Improving patient non-adherence – with legislative tools

A so-called patient-compliance program is part of the restricting initiatives proposed for pharmaceuticals in 2012, this program will be introduced first among patients with vascular problems and chronic lung conditions. According to the new initiative patients who want to pay the same amount for their medications they used to need to improve their health parameters with exercise, a healthy diet and lifestyle, and with regularly taking their medications – with losing weight and quitting smoking. Therefore in 2012 the role of patient-compliance programs assumed to become more emphasized.

But when it comes to the improvement of concordance about treatment options physicians are pessimistic: almost 75% of them don’t believe that the before mentioned policies and other initiatives aimed to strengthen the co-operation will result in a better doctor-patient collaboration in the following 2 years.

The more substantial role of pharmacists

Among other things the expansion of generics and the introduction of active ingredient-based prescriptions will further strengthen the role of pharmacists in the future, even more so in sales. Observing the efficiency of pharmacy sales is going to be a crucial, which means measurement of these areas (like mystery shopping) is going to be more significant in 2012.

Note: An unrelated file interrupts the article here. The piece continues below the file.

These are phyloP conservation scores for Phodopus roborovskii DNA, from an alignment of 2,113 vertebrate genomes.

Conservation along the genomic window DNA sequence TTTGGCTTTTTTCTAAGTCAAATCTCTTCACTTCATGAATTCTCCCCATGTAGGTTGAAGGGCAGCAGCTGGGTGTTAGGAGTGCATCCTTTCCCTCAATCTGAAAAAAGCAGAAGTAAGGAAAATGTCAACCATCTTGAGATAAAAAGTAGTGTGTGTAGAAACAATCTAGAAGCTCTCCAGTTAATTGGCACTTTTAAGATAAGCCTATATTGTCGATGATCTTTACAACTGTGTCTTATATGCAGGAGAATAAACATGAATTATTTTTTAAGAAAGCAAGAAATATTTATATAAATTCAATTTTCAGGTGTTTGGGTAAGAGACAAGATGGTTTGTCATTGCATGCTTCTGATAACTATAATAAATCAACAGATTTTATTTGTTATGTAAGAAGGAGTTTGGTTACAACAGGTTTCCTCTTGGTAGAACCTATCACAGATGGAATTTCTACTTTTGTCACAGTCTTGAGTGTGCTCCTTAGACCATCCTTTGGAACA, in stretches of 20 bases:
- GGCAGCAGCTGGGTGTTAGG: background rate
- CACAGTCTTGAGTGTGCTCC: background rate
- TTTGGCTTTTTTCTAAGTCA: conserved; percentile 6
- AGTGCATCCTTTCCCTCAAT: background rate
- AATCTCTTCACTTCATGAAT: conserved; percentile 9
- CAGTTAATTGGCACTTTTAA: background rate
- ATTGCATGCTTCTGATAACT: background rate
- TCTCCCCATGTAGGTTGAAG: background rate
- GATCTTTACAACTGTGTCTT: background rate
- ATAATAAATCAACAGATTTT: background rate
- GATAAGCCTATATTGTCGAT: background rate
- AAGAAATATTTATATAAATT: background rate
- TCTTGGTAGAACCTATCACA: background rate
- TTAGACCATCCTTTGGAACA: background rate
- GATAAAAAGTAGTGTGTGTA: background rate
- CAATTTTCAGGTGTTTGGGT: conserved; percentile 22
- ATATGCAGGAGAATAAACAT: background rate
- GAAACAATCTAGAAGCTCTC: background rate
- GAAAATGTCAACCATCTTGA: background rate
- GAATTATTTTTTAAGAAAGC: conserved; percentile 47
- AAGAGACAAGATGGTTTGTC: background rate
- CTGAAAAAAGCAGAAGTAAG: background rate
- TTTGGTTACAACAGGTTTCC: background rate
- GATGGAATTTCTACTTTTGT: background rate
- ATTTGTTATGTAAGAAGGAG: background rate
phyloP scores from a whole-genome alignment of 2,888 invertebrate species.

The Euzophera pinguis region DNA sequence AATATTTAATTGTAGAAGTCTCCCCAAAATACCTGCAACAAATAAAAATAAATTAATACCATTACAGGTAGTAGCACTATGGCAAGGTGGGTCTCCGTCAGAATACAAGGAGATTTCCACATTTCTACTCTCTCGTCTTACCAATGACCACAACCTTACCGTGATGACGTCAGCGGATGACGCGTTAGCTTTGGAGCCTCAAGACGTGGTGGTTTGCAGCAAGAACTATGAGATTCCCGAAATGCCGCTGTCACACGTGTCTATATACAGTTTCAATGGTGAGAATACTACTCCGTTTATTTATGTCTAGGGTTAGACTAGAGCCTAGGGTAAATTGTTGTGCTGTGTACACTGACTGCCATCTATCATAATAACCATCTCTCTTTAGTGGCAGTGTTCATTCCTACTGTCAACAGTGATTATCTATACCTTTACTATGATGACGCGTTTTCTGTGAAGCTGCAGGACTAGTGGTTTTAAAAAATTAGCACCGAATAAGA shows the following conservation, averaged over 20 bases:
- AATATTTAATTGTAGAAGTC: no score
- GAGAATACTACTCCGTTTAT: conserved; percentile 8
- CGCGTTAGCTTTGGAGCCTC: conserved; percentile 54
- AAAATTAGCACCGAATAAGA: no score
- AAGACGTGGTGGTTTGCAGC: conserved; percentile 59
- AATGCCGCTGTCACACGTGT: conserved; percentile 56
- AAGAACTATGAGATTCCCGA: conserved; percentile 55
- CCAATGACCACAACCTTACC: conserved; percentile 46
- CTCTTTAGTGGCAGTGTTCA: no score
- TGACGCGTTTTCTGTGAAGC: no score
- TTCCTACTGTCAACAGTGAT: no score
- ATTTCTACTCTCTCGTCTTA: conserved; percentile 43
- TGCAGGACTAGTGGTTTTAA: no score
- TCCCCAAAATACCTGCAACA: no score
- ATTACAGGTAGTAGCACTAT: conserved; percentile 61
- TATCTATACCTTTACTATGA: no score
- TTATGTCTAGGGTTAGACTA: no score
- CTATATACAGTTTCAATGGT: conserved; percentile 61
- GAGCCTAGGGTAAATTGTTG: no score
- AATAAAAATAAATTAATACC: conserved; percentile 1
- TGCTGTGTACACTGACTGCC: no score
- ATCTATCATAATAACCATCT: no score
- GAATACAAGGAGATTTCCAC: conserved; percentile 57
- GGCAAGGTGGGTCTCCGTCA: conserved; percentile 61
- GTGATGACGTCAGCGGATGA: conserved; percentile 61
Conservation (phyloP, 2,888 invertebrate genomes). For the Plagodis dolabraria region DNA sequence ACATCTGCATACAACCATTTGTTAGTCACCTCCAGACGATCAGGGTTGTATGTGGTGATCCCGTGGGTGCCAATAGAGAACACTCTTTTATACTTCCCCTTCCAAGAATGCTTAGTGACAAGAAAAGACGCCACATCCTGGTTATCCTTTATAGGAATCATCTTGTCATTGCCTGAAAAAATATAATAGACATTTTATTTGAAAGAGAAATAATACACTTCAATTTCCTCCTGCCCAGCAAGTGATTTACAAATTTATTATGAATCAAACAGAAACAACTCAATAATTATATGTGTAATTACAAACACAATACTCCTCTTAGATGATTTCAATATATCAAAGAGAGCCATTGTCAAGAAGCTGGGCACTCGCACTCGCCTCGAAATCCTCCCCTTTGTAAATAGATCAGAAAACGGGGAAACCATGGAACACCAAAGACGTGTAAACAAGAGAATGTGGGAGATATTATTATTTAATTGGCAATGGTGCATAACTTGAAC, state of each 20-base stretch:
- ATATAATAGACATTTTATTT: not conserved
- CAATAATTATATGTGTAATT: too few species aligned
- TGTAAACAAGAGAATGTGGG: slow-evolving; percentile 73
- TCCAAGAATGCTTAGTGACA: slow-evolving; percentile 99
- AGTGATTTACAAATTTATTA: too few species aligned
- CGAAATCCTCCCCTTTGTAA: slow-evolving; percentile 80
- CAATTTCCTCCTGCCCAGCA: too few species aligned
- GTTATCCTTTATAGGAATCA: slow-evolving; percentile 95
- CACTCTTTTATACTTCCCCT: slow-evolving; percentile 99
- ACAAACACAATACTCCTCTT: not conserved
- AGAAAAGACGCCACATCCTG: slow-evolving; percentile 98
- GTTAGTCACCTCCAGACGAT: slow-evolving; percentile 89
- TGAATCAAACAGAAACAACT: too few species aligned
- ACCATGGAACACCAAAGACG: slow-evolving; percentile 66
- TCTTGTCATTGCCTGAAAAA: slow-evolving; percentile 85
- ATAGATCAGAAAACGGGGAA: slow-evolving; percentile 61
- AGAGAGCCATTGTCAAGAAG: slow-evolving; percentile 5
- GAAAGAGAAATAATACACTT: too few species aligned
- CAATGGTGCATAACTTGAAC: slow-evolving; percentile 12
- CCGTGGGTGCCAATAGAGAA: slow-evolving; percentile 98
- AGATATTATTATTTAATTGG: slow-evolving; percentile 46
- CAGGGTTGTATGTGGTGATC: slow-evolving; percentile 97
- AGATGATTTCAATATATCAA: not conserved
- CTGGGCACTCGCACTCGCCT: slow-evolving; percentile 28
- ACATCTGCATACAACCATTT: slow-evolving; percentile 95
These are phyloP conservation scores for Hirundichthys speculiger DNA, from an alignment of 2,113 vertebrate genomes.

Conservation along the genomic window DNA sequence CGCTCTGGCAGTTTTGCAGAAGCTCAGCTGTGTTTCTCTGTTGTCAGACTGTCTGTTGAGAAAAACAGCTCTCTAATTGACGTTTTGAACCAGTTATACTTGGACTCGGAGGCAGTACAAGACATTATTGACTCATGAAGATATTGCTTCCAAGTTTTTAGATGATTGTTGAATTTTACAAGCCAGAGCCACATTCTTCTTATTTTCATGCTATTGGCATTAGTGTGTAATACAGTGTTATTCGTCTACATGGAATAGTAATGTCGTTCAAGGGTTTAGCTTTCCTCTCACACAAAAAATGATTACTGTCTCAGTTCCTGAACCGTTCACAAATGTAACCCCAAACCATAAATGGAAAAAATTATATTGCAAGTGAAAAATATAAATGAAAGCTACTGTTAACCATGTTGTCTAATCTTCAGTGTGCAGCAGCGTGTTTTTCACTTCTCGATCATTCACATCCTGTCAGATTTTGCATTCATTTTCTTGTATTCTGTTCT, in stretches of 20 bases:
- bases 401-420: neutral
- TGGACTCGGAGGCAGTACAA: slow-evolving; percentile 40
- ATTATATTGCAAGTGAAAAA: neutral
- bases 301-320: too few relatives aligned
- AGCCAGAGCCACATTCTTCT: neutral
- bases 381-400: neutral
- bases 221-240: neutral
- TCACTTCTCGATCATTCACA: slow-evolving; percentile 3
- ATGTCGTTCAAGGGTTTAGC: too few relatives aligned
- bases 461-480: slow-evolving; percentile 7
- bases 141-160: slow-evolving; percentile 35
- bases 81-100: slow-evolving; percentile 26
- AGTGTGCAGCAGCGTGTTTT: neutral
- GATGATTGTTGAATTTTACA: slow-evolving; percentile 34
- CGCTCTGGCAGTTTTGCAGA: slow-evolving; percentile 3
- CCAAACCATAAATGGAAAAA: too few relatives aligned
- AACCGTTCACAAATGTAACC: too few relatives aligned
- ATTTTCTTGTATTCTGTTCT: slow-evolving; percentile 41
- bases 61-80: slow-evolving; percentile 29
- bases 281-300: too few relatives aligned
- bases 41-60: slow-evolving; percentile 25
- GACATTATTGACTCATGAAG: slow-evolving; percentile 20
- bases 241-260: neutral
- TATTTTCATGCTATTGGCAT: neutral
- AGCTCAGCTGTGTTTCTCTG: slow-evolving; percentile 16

(Katalin Kiss)

Building A Successful Social Media Presence In Pharma – Andrew Spong Shares His Thoughts With H2onlinehu (Part 2)

In the second part of our interview with healthcare social media expert, Andrew Spong we asked him about the crucial steps toward a successful social media presence and focused on issues that pharmaceutical companies might come across when implementing digital solutions in their marketing plan.

Earlier in the interview you talked about some of the obstacles for pharma companies when it comes to social media conversation, for example the platform being so new. How can a pharma company take the first step, how to dive into healthcare-related social media?

I think they need to do a lot of things all at once which is never easy. The first thing is to get the buy-in of senior colleagues from across functions. So you need legal, you need regulatory, you need medical affairs, you need communications, marketing and more. Senior figures from all of those functions must feature in your initial task force. This is the team that will have to do the really hard work of defining and answering the „How? What? Where? Who? When? Why?” questions. Why do we want to use social media? Is it something that is going to take form in an integrated strategic plan for us or we’re just doing it because we think we should be doing it? All of those sorts of problematic but enlightening questions. The team must be able to provide compelling answers, which demonstrate to their business the critical reasons why it must participate within social media. There are many, and we already identified some of them, but they will need to be optimised in order to meet the needs of each business individually.